INMM 2006 Oral Presentation - Paper Number 268

Tools for Trainers: Secrets of Safeguards Documentation

Canadian Nuclear Safety Commission, Ottawa, Canada

Eton Systems, Ottawa, Canada


As part of its mandate, the Canadian Safeguards Support Program (CSSP) is responsible for providing documentation and training assistance to the IAEA. These “knowledge transfer” activities often follow the introduction or enhancement of safeguards equipment and procedures. From time-to-time, an ad-hoc request or sudden procedure change requires the rapid production of new materials. In this paper, the authors describe some of the lesser-known software tools they use to rapidly produce high-quality training documents.

Software-based control, measurement, and surveillance systems are common in the safeguards field. Rapidly preparing comprehensive and easy-to-follow training and documentation materials for these systems is a challenge. In two previous papers presented at INMM Annual Meetings, the authors advocated “guerilla knowledge gathering” and “guerilla knowledge sharing” – using low-cost, low-tech methods to gather and share valuable corporate data. The authors now focus their attention on “guerilla production” – showing some simple, low-cost tools and techniques that can improve any documentation or training package. The authors also describe how they set up a stable and repeatable test environment for running new safeguards software.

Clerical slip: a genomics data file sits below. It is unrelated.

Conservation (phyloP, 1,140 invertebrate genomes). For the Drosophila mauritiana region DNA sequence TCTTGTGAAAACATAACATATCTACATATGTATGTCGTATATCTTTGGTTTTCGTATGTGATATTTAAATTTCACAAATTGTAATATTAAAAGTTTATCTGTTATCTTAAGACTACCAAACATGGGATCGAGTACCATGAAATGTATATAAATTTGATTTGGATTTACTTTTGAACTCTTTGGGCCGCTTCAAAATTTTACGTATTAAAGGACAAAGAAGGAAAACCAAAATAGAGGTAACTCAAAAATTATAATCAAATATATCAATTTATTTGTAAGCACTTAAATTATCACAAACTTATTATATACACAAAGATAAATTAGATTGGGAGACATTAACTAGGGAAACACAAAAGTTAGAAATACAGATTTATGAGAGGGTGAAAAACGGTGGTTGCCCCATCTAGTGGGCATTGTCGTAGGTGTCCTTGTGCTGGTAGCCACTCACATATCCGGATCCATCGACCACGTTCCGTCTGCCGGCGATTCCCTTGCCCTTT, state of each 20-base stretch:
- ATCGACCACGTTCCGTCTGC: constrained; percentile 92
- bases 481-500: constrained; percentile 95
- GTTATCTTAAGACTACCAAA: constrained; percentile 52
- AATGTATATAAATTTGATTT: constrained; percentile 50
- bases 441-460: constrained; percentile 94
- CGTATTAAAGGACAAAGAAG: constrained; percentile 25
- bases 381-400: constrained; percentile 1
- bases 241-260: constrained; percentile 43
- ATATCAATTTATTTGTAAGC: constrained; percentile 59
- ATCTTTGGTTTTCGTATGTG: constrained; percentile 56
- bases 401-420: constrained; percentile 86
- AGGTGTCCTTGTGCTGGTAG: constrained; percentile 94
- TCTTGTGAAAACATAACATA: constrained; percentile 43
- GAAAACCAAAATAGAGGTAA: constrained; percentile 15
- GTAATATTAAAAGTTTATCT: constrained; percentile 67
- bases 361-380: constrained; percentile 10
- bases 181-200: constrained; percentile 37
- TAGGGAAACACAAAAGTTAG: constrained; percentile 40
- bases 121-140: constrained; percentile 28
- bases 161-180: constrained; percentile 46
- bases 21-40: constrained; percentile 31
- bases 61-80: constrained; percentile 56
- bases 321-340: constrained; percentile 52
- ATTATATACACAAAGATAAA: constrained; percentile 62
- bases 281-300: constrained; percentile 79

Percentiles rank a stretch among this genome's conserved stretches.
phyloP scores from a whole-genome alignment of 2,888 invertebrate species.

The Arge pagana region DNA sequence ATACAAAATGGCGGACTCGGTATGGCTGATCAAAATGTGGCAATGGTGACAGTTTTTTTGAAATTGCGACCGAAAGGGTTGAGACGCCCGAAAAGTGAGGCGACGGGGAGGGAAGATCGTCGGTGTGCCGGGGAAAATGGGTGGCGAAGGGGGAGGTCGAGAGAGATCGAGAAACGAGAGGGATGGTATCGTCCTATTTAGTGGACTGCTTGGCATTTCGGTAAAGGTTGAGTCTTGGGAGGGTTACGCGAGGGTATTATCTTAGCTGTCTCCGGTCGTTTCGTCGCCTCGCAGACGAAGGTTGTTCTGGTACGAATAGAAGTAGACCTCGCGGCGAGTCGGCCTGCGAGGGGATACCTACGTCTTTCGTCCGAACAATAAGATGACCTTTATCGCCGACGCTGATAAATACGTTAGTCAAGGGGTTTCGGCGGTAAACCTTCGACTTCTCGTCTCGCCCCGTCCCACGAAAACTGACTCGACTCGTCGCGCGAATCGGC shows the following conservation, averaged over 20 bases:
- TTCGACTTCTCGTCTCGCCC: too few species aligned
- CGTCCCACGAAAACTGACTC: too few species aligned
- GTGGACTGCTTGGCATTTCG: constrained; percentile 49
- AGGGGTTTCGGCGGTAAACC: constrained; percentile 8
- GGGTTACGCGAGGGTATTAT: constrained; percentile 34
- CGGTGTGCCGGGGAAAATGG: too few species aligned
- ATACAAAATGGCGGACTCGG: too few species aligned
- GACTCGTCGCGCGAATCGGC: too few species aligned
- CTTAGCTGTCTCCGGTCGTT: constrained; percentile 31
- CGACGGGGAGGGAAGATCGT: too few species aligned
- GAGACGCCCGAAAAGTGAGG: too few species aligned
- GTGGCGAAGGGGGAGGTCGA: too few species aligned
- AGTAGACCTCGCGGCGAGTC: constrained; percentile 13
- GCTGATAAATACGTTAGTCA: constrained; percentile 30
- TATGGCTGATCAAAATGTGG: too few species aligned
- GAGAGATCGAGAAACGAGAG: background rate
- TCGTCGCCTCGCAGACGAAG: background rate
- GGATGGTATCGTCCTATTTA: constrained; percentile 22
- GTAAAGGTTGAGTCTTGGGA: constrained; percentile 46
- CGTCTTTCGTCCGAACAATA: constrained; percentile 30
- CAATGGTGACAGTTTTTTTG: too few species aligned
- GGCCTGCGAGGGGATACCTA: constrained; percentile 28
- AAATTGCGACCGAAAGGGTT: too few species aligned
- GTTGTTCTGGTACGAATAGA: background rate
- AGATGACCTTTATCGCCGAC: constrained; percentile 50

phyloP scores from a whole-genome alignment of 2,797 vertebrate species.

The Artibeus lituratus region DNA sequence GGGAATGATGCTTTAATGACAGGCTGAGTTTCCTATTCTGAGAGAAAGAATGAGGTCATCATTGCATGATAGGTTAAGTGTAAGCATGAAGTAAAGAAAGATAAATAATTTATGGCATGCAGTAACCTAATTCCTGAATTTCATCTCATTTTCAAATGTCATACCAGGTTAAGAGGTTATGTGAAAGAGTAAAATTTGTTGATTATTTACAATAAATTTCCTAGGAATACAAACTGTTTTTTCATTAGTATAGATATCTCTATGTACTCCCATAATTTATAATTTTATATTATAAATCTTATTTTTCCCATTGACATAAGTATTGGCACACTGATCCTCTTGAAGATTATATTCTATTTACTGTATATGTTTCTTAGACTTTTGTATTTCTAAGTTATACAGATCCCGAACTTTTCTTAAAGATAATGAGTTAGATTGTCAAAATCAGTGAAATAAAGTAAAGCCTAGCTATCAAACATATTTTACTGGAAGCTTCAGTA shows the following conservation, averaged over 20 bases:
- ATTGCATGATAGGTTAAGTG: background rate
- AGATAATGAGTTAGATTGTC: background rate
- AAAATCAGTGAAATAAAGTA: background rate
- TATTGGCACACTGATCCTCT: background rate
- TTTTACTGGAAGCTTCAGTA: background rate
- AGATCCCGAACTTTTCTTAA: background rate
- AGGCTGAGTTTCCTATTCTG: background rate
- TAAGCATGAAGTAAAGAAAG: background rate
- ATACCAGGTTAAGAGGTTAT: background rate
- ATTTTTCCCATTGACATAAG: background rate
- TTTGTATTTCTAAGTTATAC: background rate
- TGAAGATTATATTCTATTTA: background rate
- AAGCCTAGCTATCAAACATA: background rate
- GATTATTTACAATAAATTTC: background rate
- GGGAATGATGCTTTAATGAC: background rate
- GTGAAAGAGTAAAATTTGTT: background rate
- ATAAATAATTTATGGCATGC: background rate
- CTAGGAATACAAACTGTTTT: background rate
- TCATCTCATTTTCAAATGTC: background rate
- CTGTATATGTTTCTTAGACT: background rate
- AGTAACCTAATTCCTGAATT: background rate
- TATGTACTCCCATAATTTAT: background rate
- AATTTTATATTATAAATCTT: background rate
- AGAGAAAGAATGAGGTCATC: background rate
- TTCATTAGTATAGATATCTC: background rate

Although many of these tools and techniques are used by professional writers and producers, anyone who is ever called upon to make a PowerPoint presentation will find tips that will make their next presentation stand out. The tools are easier to use than email, and are of value to anyone doing software documentation for any purpose. Before-and-after examples of simple changes show how to make training materials more informative and lively. A series of “rules of thumb” will help you decide when (or if) to use different types of graphic enhancement – recognizing that the objective is greater reader engagement and better retention of the material.

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Page last modified by Neil Herber, July 12, 2008, at 05:59 PM